Empower people with expertise:If an organization is looking for "targeted" information - that customer in fact, engaging in this type of low-level analysis can be a great way to make some simplified data tools available to those with domain knowledge (i.e. those closest to to the customer). Higher accuracy, for example with demanding and complex problems, requires special knowledge.

The most compelling case of accuracy is when high-risk decisions are made based on a certain threshold. For example, if an aggressive cancer treatment plan with significant side effects is to be implemented and the probability of cancer is greater than 30%, it is important to distinguish between 29.9% and 30.1%. Accuracy is important - especially in medicine, clinical operations, technology operations, and for financial institutions that have to deal with markets and risks, often with very small gains at scale.

Challenge the experts to look for bias:Advanced analytics and artificial intelligence can easily lead to decisions that are perceived as “biased”. This is partly challenging because the purpose of analysis is to differentiate. H. Making decisions based on certain variables. (Send this offer to the older man, but not the younger woman, as we expect them to behave differently in response.) So the big question is when this distinction is actually acceptable or even good—and when it's fundamentally problematic. unfair and dangerous to the company's reputation.

Example consideredGoldman SachsThe company has been accused of discrimination by offering women a lower credit limit than men on the Apple credit card. In response, Goldman Sachs said it did not factor gender into its model, only factors such as creditworthiness and income. However, one could argue that credit history and income are related to gender and that the use of these variables disadvantages women, who have a lower average income and have had fewer opportunities to build credit in the past. When biased outcomes are used, both policymakers and data practitioners need to understand how the data are generated and linked together, and how factors such as differential treatment can be measured. A company should never risk its reputation by letting citizen data scientists decide for themselves whether a model is biased.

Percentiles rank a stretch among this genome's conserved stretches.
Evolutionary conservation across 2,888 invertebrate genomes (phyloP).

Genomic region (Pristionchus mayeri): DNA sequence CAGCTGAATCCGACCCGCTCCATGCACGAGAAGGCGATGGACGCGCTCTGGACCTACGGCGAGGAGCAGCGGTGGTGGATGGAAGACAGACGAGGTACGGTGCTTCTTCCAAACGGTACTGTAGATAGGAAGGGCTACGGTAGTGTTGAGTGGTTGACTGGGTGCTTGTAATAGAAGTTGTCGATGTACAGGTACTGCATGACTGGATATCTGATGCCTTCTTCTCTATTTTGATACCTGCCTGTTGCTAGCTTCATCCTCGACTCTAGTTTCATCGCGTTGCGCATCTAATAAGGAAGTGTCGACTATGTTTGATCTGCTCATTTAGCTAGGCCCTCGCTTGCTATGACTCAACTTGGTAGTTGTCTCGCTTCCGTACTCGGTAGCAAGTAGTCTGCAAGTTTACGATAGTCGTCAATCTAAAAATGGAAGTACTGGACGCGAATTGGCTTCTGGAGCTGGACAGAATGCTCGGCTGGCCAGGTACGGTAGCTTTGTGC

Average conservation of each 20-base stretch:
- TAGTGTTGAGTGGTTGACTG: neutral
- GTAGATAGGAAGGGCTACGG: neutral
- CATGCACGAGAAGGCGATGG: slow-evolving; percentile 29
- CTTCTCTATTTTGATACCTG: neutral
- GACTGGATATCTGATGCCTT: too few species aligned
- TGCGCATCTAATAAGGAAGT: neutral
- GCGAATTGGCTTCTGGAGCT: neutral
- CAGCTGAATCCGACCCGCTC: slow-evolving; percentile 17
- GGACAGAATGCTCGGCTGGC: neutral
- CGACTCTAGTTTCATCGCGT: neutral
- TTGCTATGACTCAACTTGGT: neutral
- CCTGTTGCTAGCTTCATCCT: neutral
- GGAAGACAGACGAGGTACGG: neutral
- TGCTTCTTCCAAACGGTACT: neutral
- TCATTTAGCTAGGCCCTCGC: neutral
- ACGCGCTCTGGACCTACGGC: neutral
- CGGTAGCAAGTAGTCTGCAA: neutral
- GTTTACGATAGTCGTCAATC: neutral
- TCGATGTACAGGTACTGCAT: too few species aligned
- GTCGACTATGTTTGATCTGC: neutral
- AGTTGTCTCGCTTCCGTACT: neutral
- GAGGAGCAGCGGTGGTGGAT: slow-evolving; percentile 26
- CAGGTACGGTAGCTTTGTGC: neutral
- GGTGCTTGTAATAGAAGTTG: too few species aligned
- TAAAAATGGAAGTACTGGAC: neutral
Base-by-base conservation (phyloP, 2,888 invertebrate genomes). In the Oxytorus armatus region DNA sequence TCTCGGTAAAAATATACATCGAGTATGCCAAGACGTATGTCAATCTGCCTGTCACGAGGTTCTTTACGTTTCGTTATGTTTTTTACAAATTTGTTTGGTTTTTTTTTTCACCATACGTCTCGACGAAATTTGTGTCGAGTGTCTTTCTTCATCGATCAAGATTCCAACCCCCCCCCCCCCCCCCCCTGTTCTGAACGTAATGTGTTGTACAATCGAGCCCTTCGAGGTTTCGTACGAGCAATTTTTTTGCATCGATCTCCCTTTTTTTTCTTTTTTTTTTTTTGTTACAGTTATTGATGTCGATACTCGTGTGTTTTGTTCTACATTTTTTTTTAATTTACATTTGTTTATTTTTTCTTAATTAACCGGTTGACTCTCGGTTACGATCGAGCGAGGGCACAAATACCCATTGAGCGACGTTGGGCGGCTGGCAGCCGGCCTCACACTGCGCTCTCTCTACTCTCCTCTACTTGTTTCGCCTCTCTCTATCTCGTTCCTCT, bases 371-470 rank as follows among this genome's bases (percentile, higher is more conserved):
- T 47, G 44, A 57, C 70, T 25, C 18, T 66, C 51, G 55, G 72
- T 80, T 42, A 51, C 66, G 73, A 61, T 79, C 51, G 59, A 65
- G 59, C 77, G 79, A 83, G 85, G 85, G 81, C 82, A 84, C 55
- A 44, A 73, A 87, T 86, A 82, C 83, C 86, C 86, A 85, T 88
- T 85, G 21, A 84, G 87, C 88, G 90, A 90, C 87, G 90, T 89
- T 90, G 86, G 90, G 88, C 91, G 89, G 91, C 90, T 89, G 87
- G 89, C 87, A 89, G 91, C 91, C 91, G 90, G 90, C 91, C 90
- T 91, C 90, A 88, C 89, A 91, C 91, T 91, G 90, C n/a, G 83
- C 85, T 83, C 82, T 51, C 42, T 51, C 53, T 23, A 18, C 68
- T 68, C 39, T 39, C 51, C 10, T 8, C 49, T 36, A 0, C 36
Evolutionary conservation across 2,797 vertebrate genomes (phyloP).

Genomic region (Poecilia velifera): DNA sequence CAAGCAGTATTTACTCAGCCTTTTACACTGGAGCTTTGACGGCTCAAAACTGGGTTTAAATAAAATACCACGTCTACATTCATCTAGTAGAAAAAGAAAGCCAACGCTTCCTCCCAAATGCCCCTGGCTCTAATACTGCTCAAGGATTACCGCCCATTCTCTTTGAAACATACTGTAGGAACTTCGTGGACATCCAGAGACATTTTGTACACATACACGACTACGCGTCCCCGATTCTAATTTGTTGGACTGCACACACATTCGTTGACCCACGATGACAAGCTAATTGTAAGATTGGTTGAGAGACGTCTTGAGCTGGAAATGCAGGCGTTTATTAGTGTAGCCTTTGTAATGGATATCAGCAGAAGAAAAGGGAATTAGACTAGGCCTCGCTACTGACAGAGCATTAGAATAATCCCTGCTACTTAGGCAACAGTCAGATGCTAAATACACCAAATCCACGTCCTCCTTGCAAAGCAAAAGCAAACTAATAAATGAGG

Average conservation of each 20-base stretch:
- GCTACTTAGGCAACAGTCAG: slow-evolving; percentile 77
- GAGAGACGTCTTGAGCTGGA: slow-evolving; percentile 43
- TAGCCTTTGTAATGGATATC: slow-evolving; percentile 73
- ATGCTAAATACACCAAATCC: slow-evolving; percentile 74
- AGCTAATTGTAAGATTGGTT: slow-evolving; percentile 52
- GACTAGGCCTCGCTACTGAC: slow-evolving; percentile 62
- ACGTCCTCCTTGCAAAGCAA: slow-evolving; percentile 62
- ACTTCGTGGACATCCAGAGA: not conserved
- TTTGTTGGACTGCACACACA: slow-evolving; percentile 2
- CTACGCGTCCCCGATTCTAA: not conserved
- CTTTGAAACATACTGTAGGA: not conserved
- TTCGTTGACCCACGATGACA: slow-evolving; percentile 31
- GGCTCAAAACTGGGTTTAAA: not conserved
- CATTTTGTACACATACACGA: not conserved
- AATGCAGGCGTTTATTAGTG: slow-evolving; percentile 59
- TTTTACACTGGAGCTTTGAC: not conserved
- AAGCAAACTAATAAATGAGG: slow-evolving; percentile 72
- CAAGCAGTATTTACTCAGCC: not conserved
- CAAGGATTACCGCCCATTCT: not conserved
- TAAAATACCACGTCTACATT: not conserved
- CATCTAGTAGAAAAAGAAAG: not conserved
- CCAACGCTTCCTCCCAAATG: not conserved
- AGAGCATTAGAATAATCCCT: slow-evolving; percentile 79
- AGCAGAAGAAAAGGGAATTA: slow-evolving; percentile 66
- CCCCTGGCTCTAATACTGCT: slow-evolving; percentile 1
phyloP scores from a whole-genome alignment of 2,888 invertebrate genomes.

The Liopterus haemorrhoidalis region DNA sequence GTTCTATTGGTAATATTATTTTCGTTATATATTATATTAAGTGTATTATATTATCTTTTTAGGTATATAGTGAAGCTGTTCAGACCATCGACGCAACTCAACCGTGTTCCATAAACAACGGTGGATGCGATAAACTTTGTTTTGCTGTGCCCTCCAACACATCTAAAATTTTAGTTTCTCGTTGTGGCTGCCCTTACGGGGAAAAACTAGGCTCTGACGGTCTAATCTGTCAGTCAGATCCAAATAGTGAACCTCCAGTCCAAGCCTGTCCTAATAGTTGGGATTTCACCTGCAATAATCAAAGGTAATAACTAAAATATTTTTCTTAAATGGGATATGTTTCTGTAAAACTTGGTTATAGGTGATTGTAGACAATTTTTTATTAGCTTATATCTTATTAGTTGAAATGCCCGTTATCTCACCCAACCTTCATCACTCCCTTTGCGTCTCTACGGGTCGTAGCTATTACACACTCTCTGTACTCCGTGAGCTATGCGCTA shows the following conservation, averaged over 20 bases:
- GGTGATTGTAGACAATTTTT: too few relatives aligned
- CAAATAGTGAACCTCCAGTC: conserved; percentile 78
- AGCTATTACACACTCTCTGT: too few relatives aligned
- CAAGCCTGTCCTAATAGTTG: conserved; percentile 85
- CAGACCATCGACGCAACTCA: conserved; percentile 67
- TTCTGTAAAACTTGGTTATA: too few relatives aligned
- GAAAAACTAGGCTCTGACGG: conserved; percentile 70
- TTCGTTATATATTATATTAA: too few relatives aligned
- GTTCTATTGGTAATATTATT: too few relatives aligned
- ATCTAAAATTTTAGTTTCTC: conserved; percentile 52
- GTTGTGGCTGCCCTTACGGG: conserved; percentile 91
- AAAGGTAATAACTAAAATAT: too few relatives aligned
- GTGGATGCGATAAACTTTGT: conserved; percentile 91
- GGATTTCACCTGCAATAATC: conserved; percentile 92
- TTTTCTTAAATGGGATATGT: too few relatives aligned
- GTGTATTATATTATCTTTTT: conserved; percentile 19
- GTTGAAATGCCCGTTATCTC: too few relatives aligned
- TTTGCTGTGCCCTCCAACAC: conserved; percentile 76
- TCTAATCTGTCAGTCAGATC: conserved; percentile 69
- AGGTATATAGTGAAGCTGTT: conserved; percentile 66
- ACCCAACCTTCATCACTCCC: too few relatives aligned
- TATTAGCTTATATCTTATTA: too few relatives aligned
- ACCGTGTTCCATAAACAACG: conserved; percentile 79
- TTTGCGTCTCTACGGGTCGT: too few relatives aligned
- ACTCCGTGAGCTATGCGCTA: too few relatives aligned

The democratization of data has its benefits, but it also brings challenges. Giving everyone the keys doesn't make them experts, and getting the wrong information can have disastrous consequences. New software tools can make data accessible to everyone, but don't confuse this broad access with real experience.

Top Articles
Latest Posts
Article information

Author: Rob Wisoky

Last Updated: 18/05/2023

Views: 5936

Rating: 4.8 / 5 (48 voted)

Reviews: 87% of readers found this page helpful

Author information

Name: Rob Wisoky

Birthday: 1994-09-30

Address: 5789 Michel Vista, West Domenic, OR 80464-9452

Phone: +97313824072371

Job: Education Orchestrator

Hobby: Lockpicking, Crocheting, Baton twirling, Video gaming, Jogging, Whittling, Model building

Introduction: My name is Rob Wisoky, I am a smiling, helpful, encouraging, zealous, energetic, faithful, fantastic person who loves writing and wants to share my knowledge and understanding with you.